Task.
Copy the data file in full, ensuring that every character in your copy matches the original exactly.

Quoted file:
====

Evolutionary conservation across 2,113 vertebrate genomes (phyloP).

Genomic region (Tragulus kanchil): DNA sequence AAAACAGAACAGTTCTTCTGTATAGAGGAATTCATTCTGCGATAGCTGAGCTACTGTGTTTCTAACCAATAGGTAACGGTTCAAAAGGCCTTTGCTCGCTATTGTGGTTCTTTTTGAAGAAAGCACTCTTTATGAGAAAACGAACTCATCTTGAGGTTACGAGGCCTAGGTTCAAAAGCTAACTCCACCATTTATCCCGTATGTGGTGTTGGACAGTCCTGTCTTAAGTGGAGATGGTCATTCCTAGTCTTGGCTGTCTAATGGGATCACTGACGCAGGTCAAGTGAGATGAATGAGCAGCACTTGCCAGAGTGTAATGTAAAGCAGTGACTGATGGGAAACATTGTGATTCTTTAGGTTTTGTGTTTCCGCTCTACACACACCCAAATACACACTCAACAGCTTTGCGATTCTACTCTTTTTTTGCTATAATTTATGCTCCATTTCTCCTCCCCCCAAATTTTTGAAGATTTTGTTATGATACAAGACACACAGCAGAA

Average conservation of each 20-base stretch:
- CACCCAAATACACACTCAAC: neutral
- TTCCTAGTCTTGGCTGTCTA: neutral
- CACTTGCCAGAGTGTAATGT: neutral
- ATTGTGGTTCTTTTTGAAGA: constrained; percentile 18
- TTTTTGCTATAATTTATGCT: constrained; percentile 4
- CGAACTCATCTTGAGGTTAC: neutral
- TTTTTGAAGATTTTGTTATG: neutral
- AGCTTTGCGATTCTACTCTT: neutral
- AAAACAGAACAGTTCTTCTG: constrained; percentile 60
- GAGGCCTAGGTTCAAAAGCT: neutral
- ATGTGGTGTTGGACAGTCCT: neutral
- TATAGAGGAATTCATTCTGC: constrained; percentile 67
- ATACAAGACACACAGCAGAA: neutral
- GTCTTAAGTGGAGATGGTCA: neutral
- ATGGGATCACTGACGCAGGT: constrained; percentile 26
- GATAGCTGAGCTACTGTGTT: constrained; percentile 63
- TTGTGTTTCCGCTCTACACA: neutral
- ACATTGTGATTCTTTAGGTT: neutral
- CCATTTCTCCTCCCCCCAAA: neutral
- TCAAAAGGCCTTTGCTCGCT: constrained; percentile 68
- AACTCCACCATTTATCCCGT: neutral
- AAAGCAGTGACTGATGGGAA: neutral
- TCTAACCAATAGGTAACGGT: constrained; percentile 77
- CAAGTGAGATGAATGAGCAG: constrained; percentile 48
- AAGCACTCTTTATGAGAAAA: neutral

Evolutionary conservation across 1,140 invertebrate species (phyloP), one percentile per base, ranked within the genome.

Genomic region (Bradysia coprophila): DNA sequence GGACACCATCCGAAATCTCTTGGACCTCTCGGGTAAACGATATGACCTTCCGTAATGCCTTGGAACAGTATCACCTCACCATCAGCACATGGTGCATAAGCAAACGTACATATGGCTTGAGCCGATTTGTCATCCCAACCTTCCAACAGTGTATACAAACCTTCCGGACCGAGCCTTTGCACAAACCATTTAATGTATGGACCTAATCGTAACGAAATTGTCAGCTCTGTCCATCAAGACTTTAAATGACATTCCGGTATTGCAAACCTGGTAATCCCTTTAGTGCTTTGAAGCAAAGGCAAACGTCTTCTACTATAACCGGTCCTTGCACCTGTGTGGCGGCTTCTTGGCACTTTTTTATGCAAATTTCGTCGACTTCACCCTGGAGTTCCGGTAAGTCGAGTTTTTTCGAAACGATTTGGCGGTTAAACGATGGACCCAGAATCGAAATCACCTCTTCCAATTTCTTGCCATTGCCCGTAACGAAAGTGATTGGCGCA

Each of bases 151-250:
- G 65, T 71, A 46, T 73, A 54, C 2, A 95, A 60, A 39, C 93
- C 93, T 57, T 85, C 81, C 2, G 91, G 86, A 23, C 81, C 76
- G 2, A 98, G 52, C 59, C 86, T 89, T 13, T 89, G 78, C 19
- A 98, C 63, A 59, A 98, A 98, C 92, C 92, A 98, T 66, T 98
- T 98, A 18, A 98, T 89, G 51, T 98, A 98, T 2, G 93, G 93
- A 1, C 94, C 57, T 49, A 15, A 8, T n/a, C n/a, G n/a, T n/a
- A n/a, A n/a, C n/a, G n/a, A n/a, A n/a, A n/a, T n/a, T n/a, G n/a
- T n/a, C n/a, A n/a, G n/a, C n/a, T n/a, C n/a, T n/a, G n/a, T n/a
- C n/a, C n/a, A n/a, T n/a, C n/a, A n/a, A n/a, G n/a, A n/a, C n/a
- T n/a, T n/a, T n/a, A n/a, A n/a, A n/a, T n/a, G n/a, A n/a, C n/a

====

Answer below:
Evolutionary conservation across 2,113 vertebrate genomes (phyloP).

Genomic region (Tragulus kanchil): DNA sequence AAAACAGAACAGTTCTTCTGTATAGAGGAATTCATTCTGCGATAGCTGAGCTACTGTGTTTCTAACCAATAGGTAACGGTTCAAAAGGCCTTTGCTCGCTATTGTGGTTCTTTTTGAAGAAAGCACTCTTTATGAGAAAACGAACTCATCTTGAGGTTACGAGGCCTAGGTTCAAAAGCTAACTCCACCATTTATCCCGTATGTGGTGTTGGACAGTCCTGTCTTAAGTGGAGATGGTCATTCCTAGTCTTGGCTGTCTAATGGGATCACTGACGCAGGTCAAGTGAGATGAATGAGCAGCACTTGCCAGAGTGTAATGTAAAGCAGTGACTGATGGGAAACATTGTGATTCTTTAGGTTTTGTGTTTCCGCTCTACACACACCCAAATACACACTCAACAGCTTTGCGATTCTACTCTTTTTTTGCTATAATTTATGCTCCATTTCTCCTCCCCCCAAATTTTTGAAGATTTTGTTATGATACAAGACACACAGCAGAA

Average conservation of each 20-base stretch:
- CACCCAAATACACACTCAAC: neutral
- TTCCTAGTCTTGGCTGTCTA: neutral
- CACTTGCCAGAGTGTAATGT: neutral
- ATTGTGGTTCTTTTTGAAGA: constrained; percentile 18
- TTTTTGCTATAATTTATGCT: constrained; percentile 4
- CGAACTCATCTTGAGGTTAC: neutral
- TTTTTGAAGATTTTGTTATG: neutral
- AGCTTTGCGATTCTACTCTT: neutral
- AAAACAGAACAGTTCTTCTG: constrained; percentile 60
- GAGGCCTAGGTTCAAAAGCT: neutral
- ATGTGGTGTTGGACAGTCCT: neutral
- TATAGAGGAATTCATTCTGC: constrained; percentile 67
- ATACAAGACACACAGCAGAA: neutral
- GTCTTAAGTGGAGATGGTCA: neutral
- ATGGGATCACTGACGCAGGT: constrained; percentile 26
- GATAGCTGAGCTACTGTGTT: constrained; percentile 63
- TTGTGTTTCCGCTCTACACA: neutral
- ACATTGTGATTCTTTAGGTT: neutral
- CCATTTCTCCTCCCCCCAAA: neutral
- TCAAAAGGCCTTTGCTCGCT: constrained; percentile 68
- AACTCCACCATTTATCCCGT: neutral
- AAAGCAGTGACTGATGGGAA: neutral
- TCTAACCAATAGGTAACGGT: constrained; percentile 77
- CAAGTGAGATGAATGAGCAG: constrained; percentile 48
- AAGCACTCTTTATGAGAAAA: neutral

Evolutionary conservation across 1,140 invertebrate species (phyloP), one percentile per base, ranked within the genome.

Genomic region (Bradysia coprophila): DNA sequence GGACACCATCCGAAATCTCTTGGACCTCTCGGGTAAACGATATGACCTTCCGTAATGCCTTGGAACAGTATCACCTCACCATCAGCACATGGTGCATAAGCAAACGTACATATGGCTTGAGCCGATTTGTCATCCCAACCTTCCAACAGTGTATACAAACCTTCCGGACCGAGCCTTTGCACAAACCATTTAATGTATGGACCTAATCGTAACGAAATTGTCAGCTCTGTCCATCAAGACTTTAAATGACATTCCGGTATTGCAAACCTGGTAATCCCTTTAGTGCTTTGAAGCAAAGGCAAACGTCTTCTACTATAACCGGTCCTTGCACCTGTGTGGCGGCTTCTTGGCACTTTTTTATGCAAATTTCGTCGACTTCACCCTGGAGTTCCGGTAAGTCGAGTTTTTTCGAAACGATTTGGCGGTTAAACGATGGACCCAGAATCGAAATCACCTCTTCCAATTTCTTGCCATTGCCCGTAACGAAAGTGATTGGCGCA

Each of bases 151-250:
- G 65, T 71, A 46, T 73, A 54, C 2, A 95, A 60, A 39, C 93
- C 93, T 57, T 85, C 81, C 2, G 91, G 86, A 23, C 81, C 76
- G 2, A 98, G 52, C 59, C 86, T 89, T 13, T 89, G 78, C 19
- A 98, C 63, A 59, A 98, A 98, C 92, C 92, A 98, T 66, T 98
- T 98, A 18, A 98, T 89, G 51, T 98, A 98, T 2, G 93, G 93
- A 1, C 94, C 57, T 49, A 15, A 8, T n/a, C n/a, G n/a, T n/a
- A n/a, A n/a, C n/a, G n/a, A n/a, A n/a, A n/a, T n/a, T n/a, G n/a
- T n/a, C n/a, A n/a, G n/a, C n/a, T n/a, C n/a, T n/a, G n/a, T n/a
- C n/a, C n/a, A n/a, T n/a, C n/a, A n/a, A n/a, G n/a, A n/a, C n/a
- T n/a, T n/a, T n/a, A n/a, A n/a, A n/a, T n/a, G n/a, A n/a, C n/a